Just over a year ago (Who is the Master of Your Domain? [or, How to Prevent Domain Name Hijacking]), I wrote about recovering a client’s domain name from a disgruntled former employee via ICANN’s Uniform Domain-Name Dispute-Resolution Policy. A recent case from the U.S. Court of Appeals for the Ninth Circuit (DSPT International v. Nahum) shows that under federal trademark law, an aggrieved domain name owner may be able to recover monetary damages, too.
Defendant Lucky Nahum worked for plaintiff DSPT International and worked with an outside supplier to set up DSPT’s website. Without telling DSPT’s owner, Nahum registered the website’s domain name in his own name.
When Nahum left DSPT to work for a competitor, he removed DSPT’s information from the website, directed users to e-mail him (see graphic above), and held the domain name hostage for payment of commissions that Nahum believed he was owed.
These actions caused DSPT significant financial losses. DSPT brought suit, and was awarded more than $150,000, under the Anti-Cybersquatting Consumer Protection Act (15 U.S.C. Section 1125(d)). The Court of Appeals upheld the verdict, ruling that DSPT satisfied the three elements of the ACPA:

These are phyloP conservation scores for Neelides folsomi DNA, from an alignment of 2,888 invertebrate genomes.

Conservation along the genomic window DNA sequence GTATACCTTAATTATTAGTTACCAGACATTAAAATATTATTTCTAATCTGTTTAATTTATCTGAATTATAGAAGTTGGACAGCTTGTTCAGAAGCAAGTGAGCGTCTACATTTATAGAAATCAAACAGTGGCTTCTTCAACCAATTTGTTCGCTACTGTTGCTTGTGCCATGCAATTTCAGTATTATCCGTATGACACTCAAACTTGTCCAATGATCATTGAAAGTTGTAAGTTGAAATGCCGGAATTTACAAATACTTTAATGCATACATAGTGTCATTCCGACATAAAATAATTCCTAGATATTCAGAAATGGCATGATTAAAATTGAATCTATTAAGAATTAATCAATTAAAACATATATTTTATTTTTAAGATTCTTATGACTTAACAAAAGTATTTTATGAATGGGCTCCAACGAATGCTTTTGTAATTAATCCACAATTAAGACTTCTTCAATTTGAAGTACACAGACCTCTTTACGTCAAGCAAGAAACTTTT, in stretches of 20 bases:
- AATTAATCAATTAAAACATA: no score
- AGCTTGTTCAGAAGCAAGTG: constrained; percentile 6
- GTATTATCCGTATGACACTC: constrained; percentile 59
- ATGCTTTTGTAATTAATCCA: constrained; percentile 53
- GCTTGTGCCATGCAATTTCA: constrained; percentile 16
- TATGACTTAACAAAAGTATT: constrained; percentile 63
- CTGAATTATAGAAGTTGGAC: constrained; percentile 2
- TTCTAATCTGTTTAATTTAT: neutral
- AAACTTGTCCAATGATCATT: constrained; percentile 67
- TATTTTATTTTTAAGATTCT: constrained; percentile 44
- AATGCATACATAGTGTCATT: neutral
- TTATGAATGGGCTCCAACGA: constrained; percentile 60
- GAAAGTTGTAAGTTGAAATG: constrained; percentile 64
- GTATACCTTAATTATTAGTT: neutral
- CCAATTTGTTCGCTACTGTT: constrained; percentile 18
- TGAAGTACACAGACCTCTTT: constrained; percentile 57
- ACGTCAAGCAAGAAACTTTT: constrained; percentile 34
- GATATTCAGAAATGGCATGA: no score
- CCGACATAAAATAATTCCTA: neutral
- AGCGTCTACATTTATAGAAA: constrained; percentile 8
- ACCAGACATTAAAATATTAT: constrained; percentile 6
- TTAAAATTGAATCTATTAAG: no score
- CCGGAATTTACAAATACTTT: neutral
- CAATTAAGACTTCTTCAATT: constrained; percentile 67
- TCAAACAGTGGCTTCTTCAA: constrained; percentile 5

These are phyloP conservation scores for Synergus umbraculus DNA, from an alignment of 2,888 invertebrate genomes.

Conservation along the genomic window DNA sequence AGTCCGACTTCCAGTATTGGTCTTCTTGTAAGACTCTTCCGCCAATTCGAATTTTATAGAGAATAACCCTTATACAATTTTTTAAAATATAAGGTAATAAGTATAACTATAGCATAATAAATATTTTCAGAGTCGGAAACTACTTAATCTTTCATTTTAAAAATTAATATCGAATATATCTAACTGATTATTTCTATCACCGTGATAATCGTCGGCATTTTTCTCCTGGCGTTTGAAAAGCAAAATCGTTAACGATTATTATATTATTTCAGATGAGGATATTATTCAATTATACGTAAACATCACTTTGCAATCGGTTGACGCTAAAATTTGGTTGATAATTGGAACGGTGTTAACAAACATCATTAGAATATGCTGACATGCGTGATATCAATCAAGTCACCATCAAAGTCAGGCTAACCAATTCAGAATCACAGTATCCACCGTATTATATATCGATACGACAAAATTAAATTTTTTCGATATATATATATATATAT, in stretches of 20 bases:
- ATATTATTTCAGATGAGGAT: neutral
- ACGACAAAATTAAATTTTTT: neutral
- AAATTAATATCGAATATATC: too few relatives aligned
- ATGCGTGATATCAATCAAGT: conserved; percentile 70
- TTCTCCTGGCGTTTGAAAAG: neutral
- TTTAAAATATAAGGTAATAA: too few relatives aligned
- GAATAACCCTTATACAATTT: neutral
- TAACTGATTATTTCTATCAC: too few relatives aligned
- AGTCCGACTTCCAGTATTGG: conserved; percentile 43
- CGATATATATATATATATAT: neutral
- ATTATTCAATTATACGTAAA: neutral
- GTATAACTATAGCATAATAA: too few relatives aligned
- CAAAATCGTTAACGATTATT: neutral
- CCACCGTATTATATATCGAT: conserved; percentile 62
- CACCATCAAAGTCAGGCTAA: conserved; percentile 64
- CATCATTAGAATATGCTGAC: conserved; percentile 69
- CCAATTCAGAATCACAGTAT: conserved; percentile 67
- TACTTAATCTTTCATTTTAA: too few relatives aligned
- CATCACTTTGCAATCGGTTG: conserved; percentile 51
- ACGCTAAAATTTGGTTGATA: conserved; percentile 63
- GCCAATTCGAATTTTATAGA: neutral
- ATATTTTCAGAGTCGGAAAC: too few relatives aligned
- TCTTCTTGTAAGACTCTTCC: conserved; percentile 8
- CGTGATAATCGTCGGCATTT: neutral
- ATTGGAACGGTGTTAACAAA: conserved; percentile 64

- the defendant registered, trafficked in, or used a domain name;
- the domain name is identical or confusingly similar to a protected mark owned by the plaintiff; and
- the defendant acted with bad faith intent to profit from that mark.
Bottom line: If domain name hijacking causes sufficient harm, consider bringing a suit to recover damages under the ACPA in addition to recovering the domain name via the UDRP.
Compare the ACPA elements described above to the UDRP elements described in How the UDRP Can Defeat a Cybersquatter.
Related post: How to Defeat a Cybersquatter, Part 2: Going to Court
Dana H. Shultz, Attorney at Law +1 510 547-0545 dana [at] danashultz [dot] com
This blog does not provide legal advice and does not create an attorney-client relationship. If you need legal advice, please contact a lawyer directly.